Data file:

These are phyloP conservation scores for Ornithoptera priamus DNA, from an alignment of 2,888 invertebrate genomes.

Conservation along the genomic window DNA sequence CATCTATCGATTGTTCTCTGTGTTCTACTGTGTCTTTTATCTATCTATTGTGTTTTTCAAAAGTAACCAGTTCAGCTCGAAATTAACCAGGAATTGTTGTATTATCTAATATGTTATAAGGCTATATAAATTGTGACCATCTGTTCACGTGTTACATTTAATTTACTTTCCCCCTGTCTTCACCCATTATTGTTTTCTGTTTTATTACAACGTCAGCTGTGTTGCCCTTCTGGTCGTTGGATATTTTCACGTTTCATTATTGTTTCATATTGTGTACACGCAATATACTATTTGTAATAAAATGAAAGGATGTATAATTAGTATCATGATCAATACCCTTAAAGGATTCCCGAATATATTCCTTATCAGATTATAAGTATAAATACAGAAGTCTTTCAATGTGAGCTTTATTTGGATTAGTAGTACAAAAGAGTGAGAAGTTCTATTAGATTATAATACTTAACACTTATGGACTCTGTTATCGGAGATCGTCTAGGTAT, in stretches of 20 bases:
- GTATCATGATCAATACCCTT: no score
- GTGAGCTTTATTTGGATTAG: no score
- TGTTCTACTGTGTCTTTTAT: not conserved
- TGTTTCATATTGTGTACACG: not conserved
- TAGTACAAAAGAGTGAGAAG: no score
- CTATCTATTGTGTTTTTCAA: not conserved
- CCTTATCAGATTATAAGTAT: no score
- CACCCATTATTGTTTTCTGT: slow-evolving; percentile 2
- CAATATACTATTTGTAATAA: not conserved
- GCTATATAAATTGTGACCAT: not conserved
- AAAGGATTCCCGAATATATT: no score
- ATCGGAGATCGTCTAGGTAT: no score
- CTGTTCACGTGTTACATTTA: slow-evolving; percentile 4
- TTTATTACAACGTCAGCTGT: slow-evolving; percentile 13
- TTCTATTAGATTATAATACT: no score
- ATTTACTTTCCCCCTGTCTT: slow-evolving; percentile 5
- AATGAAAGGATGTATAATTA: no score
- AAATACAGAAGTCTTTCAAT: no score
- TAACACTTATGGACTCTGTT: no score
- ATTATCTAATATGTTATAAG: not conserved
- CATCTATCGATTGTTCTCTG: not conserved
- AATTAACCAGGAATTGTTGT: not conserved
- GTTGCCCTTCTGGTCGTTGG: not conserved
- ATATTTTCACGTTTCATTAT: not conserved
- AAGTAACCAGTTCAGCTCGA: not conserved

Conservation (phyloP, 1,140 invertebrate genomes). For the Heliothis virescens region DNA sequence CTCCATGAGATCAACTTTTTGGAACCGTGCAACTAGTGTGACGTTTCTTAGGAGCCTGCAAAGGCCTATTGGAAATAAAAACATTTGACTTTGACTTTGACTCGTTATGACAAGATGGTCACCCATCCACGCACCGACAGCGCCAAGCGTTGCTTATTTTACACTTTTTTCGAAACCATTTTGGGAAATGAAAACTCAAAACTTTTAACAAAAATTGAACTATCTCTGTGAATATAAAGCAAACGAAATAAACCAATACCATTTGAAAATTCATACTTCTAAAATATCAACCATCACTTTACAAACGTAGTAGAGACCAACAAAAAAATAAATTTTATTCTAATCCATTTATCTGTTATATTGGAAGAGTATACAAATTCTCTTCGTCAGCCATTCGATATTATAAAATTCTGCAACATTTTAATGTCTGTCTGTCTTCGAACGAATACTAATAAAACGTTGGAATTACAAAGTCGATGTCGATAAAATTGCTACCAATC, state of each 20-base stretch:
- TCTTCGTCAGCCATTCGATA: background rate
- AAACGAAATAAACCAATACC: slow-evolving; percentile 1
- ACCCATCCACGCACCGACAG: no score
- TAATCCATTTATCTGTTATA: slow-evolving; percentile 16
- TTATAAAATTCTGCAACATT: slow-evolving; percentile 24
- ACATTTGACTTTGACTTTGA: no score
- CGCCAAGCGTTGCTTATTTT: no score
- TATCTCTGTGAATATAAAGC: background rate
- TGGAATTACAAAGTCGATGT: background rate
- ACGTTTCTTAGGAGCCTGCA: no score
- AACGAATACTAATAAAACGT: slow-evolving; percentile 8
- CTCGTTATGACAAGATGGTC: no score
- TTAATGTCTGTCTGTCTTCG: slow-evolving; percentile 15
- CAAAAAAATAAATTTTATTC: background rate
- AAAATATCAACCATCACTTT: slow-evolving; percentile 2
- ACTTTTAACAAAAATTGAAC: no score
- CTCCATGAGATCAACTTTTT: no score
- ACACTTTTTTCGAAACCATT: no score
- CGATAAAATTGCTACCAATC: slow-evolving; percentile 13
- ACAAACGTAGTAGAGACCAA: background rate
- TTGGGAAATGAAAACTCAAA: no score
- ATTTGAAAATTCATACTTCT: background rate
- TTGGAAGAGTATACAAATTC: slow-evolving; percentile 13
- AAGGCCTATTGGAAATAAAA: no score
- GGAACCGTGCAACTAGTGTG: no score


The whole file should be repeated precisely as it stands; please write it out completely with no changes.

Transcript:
These are phyloP conservation scores for Ornithoptera priamus DNA, from an alignment of 2,888 invertebrate genomes.

Conservation along the genomic window DNA sequence CATCTATCGATTGTTCTCTGTGTTCTACTGTGTCTTTTATCTATCTATTGTGTTTTTCAAAAGTAACCAGTTCAGCTCGAAATTAACCAGGAATTGTTGTATTATCTAATATGTTATAAGGCTATATAAATTGTGACCATCTGTTCACGTGTTACATTTAATTTACTTTCCCCCTGTCTTCACCCATTATTGTTTTCTGTTTTATTACAACGTCAGCTGTGTTGCCCTTCTGGTCGTTGGATATTTTCACGTTTCATTATTGTTTCATATTGTGTACACGCAATATACTATTTGTAATAAAATGAAAGGATGTATAATTAGTATCATGATCAATACCCTTAAAGGATTCCCGAATATATTCCTTATCAGATTATAAGTATAAATACAGAAGTCTTTCAATGTGAGCTTTATTTGGATTAGTAGTACAAAAGAGTGAGAAGTTCTATTAGATTATAATACTTAACACTTATGGACTCTGTTATCGGAGATCGTCTAGGTAT, in stretches of 20 bases:
- GTATCATGATCAATACCCTT: no score
- GTGAGCTTTATTTGGATTAG: no score
- TGTTCTACTGTGTCTTTTAT: not conserved
- TGTTTCATATTGTGTACACG: not conserved
- TAGTACAAAAGAGTGAGAAG: no score
- CTATCTATTGTGTTTTTCAA: not conserved
- CCTTATCAGATTATAAGTAT: no score
- CACCCATTATTGTTTTCTGT: slow-evolving; percentile 2
- CAATATACTATTTGTAATAA: not conserved
- GCTATATAAATTGTGACCAT: not conserved
- AAAGGATTCCCGAATATATT: no score
- ATCGGAGATCGTCTAGGTAT: no score
- CTGTTCACGTGTTACATTTA: slow-evolving; percentile 4
- TTTATTACAACGTCAGCTGT: slow-evolving; percentile 13
- TTCTATTAGATTATAATACT: no score
- ATTTACTTTCCCCCTGTCTT: slow-evolving; percentile 5
- AATGAAAGGATGTATAATTA: no score
- AAATACAGAAGTCTTTCAAT: no score
- TAACACTTATGGACTCTGTT: no score
- ATTATCTAATATGTTATAAG: not conserved
- CATCTATCGATTGTTCTCTG: not conserved
- AATTAACCAGGAATTGTTGT: not conserved
- GTTGCCCTTCTGGTCGTTGG: not conserved
- ATATTTTCACGTTTCATTAT: not conserved
- AAGTAACCAGTTCAGCTCGA: not conserved

Conservation (phyloP, 1,140 invertebrate genomes). For the Heliothis virescens region DNA sequence CTCCATGAGATCAACTTTTTGGAACCGTGCAACTAGTGTGACGTTTCTTAGGAGCCTGCAAAGGCCTATTGGAAATAAAAACATTTGACTTTGACTTTGACTCGTTATGACAAGATGGTCACCCATCCACGCACCGACAGCGCCAAGCGTTGCTTATTTTACACTTTTTTCGAAACCATTTTGGGAAATGAAAACTCAAAACTTTTAACAAAAATTGAACTATCTCTGTGAATATAAAGCAAACGAAATAAACCAATACCATTTGAAAATTCATACTTCTAAAATATCAACCATCACTTTACAAACGTAGTAGAGACCAACAAAAAAATAAATTTTATTCTAATCCATTTATCTGTTATATTGGAAGAGTATACAAATTCTCTTCGTCAGCCATTCGATATTATAAAATTCTGCAACATTTTAATGTCTGTCTGTCTTCGAACGAATACTAATAAAACGTTGGAATTACAAAGTCGATGTCGATAAAATTGCTACCAATC, state of each 20-base stretch:
- TCTTCGTCAGCCATTCGATA: background rate
- AAACGAAATAAACCAATACC: slow-evolving; percentile 1
- ACCCATCCACGCACCGACAG: no score
- TAATCCATTTATCTGTTATA: slow-evolving; percentile 16
- TTATAAAATTCTGCAACATT: slow-evolving; percentile 24
- ACATTTGACTTTGACTTTGA: no score
- CGCCAAGCGTTGCTTATTTT: no score
- TATCTCTGTGAATATAAAGC: background rate
- TGGAATTACAAAGTCGATGT: background rate
- ACGTTTCTTAGGAGCCTGCA: no score
- AACGAATACTAATAAAACGT: slow-evolving; percentile 8
- CTCGTTATGACAAGATGGTC: no score
- TTAATGTCTGTCTGTCTTCG: slow-evolving; percentile 15
- CAAAAAAATAAATTTTATTC: background rate
- AAAATATCAACCATCACTTT: slow-evolving; percentile 2
- ACTTTTAACAAAAATTGAAC: no score
- CTCCATGAGATCAACTTTTT: no score
- ACACTTTTTTCGAAACCATT: no score
- CGATAAAATTGCTACCAATC: slow-evolving; percentile 13
- ACAAACGTAGTAGAGACCAA: background rate
- TTGGGAAATGAAAACTCAAA: no score
- ATTTGAAAATTCATACTTCT: background rate
- TTGGAAGAGTATACAAATTC: slow-evolving; percentile 13
- AAGGCCTATTGGAAATAAAA: no score
- GGAACCGTGCAACTAGTGTG: no score